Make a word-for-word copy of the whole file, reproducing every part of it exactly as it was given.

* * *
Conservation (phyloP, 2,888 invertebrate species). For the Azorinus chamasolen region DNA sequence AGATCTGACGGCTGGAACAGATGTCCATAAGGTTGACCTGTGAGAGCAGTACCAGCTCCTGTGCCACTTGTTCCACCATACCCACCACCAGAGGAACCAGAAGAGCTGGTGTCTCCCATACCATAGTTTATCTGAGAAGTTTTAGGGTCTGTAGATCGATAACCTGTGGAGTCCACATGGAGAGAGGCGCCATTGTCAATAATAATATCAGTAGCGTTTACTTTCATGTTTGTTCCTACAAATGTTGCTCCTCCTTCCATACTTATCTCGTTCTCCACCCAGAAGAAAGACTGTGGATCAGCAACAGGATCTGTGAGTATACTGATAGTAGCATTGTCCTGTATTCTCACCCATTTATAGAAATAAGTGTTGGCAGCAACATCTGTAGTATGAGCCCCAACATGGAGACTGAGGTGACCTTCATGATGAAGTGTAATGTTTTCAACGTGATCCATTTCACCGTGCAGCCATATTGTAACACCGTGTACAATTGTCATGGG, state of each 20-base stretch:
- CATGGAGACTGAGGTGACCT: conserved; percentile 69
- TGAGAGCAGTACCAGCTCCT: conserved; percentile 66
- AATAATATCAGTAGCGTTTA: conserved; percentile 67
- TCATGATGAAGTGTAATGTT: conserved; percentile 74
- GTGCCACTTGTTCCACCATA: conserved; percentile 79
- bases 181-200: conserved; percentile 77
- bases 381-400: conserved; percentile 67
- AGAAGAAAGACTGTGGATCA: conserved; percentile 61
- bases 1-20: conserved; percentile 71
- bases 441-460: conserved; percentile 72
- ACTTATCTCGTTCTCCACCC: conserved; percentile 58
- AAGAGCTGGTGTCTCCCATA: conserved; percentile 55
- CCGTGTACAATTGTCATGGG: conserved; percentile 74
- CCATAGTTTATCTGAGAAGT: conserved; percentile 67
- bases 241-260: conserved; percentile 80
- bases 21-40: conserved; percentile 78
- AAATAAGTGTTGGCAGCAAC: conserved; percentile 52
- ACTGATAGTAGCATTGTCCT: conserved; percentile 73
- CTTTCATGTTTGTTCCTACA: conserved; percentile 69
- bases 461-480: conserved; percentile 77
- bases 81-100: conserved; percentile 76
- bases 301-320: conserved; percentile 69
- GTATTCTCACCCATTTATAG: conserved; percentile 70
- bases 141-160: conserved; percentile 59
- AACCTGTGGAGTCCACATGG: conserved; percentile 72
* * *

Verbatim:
Conservation (phyloP, 2,888 invertebrate species). For the Azorinus chamasolen region DNA sequence AGATCTGACGGCTGGAACAGATGTCCATAAGGTTGACCTGTGAGAGCAGTACCAGCTCCTGTGCCACTTGTTCCACCATACCCACCACCAGAGGAACCAGAAGAGCTGGTGTCTCCCATACCATAGTTTATCTGAGAAGTTTTAGGGTCTGTAGATCGATAACCTGTGGAGTCCACATGGAGAGAGGCGCCATTGTCAATAATAATATCAGTAGCGTTTACTTTCATGTTTGTTCCTACAAATGTTGCTCCTCCTTCCATACTTATCTCGTTCTCCACCCAGAAGAAAGACTGTGGATCAGCAACAGGATCTGTGAGTATACTGATAGTAGCATTGTCCTGTATTCTCACCCATTTATAGAAATAAGTGTTGGCAGCAACATCTGTAGTATGAGCCCCAACATGGAGACTGAGGTGACCTTCATGATGAAGTGTAATGTTTTCAACGTGATCCATTTCACCGTGCAGCCATATTGTAACACCGTGTACAATTGTCATGGG, state of each 20-base stretch:
- CATGGAGACTGAGGTGACCT: conserved; percentile 69
- TGAGAGCAGTACCAGCTCCT: conserved; percentile 66
- AATAATATCAGTAGCGTTTA: conserved; percentile 67
- TCATGATGAAGTGTAATGTT: conserved; percentile 74
- GTGCCACTTGTTCCACCATA: conserved; percentile 79
- bases 181-200: conserved; percentile 77
- bases 381-400: conserved; percentile 67
- AGAAGAAAGACTGTGGATCA: conserved; percentile 61
- bases 1-20: conserved; percentile 71
- bases 441-460: conserved; percentile 72
- ACTTATCTCGTTCTCCACCC: conserved; percentile 58
- AAGAGCTGGTGTCTCCCATA: conserved; percentile 55
- CCGTGTACAATTGTCATGGG: conserved; percentile 74
- CCATAGTTTATCTGAGAAGT: conserved; percentile 67
- bases 241-260: conserved; percentile 80
- bases 21-40: conserved; percentile 78
- AAATAAGTGTTGGCAGCAAC: conserved; percentile 52
- ACTGATAGTAGCATTGTCCT: conserved; percentile 73
- CTTTCATGTTTGTTCCTACA: conserved; percentile 69
- bases 461-480: conserved; percentile 77
- bases 81-100: conserved; percentile 76
- bases 301-320: conserved; percentile 69
- GTATTCTCACCCATTTATAG: conserved; percentile 70
- bases 141-160: conserved; percentile 59
- AACCTGTGGAGTCCACATGG: conserved; percentile 72